In the world of niche philanthropy, it can often take a few years for a donor to consolidate his or her position around a specific cause. Chalk up another piece of conventional wisdom obliterated by the election of Donald Trump.
Less than three months after Craig Newark's foundation gave $1 million to the Poynter Institute to combat "fake news," the founder and largest stakeholder of the privately held Craigslist has struck again with a similar gift.
The Craig Newmark Foundation announced a $1 million grant to ProPublica, the independent, nonprofit newsroom that produces investigative journalism in the public interest. The unrestricted grant will allow ProPublica to "deploy resources and address opportunities, including adding staff, where they are most needed over a wide range of issues in the public interest."
In making the gift, Newmark said: "A trustworthy press is the immune system of democracy. As citizens we can only make informed decisions when we have news we can trust. Independent investigative reporting is essential to shoot down false claims and expose bad actors."
Newmark implicitly points to Trump's election as the impetus behind his three-month giving spree, noting, "I've been supporting and talking about the need for trustworthy journalism for years. But now there's a new normal in journalism. It's a media environment where really nasty gossip, lies and deception have the business advantage, and where a lot of traditional news organizations are on the ropes. So we need to redouble our efforts to support the good guys."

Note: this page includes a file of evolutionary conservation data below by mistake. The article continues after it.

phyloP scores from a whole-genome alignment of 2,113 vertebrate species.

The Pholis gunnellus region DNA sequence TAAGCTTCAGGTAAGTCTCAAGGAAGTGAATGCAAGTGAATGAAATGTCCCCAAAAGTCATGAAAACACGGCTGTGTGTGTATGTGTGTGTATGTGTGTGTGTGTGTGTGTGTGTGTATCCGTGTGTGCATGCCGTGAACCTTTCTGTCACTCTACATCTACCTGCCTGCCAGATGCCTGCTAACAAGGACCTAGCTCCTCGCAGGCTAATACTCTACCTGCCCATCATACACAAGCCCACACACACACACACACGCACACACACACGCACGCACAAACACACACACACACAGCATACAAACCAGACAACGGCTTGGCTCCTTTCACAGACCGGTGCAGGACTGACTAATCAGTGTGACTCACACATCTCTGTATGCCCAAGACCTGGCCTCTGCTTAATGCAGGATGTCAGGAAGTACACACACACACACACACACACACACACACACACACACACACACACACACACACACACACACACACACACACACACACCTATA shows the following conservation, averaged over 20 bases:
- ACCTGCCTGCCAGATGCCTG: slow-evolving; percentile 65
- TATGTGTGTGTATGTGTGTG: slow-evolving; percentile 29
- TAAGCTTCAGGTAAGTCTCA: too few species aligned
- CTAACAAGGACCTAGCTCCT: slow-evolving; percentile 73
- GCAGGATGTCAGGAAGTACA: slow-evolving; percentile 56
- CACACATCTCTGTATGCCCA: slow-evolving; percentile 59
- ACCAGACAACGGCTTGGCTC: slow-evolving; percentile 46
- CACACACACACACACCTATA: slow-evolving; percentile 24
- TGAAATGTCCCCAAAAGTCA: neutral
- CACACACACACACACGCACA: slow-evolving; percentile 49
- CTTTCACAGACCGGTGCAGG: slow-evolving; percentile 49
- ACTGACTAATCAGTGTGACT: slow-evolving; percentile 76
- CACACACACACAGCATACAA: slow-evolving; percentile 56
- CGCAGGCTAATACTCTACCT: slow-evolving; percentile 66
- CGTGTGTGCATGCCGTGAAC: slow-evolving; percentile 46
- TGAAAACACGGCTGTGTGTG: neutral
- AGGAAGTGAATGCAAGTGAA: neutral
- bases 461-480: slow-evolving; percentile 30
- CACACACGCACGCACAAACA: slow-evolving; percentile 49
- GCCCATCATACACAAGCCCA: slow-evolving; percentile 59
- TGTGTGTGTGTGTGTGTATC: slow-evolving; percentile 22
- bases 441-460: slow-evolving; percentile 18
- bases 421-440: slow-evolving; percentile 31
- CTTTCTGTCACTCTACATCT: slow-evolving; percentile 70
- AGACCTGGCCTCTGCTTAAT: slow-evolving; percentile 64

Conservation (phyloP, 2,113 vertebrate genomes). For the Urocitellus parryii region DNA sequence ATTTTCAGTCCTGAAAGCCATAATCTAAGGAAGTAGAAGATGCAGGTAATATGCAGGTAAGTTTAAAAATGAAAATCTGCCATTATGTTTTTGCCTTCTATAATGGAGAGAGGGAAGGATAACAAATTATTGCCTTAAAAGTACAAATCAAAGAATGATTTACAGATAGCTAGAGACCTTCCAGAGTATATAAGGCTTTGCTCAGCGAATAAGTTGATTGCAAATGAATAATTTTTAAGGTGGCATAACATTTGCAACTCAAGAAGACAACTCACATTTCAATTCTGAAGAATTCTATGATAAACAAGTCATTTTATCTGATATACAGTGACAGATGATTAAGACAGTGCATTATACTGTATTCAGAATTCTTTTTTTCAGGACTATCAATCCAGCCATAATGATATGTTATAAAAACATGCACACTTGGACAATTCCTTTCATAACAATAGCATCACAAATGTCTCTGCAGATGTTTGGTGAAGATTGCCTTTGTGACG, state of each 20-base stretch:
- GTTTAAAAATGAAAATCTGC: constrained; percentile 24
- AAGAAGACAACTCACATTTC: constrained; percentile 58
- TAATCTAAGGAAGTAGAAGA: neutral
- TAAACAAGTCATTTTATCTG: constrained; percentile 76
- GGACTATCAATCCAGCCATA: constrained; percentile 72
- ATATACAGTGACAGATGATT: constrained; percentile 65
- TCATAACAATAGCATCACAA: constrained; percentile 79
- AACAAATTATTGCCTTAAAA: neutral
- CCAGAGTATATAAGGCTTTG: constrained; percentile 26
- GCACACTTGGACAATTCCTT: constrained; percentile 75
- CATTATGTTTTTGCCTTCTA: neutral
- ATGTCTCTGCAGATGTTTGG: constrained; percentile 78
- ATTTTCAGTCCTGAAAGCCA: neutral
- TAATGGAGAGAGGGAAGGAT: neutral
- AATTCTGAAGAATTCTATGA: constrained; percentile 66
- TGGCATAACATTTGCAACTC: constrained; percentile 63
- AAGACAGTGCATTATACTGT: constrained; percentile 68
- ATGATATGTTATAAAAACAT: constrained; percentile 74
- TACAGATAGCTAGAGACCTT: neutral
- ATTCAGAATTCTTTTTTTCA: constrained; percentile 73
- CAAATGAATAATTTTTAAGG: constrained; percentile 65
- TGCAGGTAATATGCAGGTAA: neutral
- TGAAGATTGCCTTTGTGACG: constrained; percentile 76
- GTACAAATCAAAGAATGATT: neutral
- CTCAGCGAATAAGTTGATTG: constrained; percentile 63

Fake news is very much a product of a clickbait internet economy, where outrageous headlines translate into eyeballs, which translate into advertising dollars. This is a dark side of the same World Wide Web that made Craig Newmark wildly rich, so it makes sense that he's now giving to counter the threat posed by fake news. Meanwhile, the more familiar reasons to bolster investigative journalism feel more urgent than ever with Trump's election.
Indeed, Newmark's gift to ProPublica seems less about helping organizations determine what's "fake" and what's "real" and instead, providing outfits like this—the "good guys"—with the financial security to dig deep and hit hard, the way that well-resourced media institutions are supposed to. With each passing day, it's becoming clearer that Trump's Washington is an unusually target-rich environment for muckraking journalists, although ProPublica's investigative reporting also looks far beyond the nation's capital, digging into local governments and different industries.
ProPublica is in a better position to undertake such reporting than ever. In 2014 and in 2015, it raised nearly $13 million each year from foundations and individuals. Last year, it raised nearly $17 million, including more than $2 million in online donations from thousands of contributors. It has also won a raft of prestigious journalism awards in recent years. Newmark's gift helps to further fortify this strong position.
Newmark isn't alone in his efforts to bolster nonprofit journalism at a critical moment. The Knight Foundation, for example, also rose to the challenge with a special fund of $1.5 million to match grants made to nonprofit news organization and thus help them capitalize on public concern that we're entering a scary post-truth era.
Knight, of course, is a large institutional grantmaker with a broad swath of interests. Newmark's foundation, on the other hand, is a far leaner operation, which makes it more flexible and moving forward, potentially more impactful in bolstering journalism. And if the last three months are any indication, that's likely to remain a focus of Newmark's philanthropy.
"As a news consumer, I won't pay for news I can't trust," said Newmark. "But when it comes to news I can trust, I'm putting my money where my mouth is."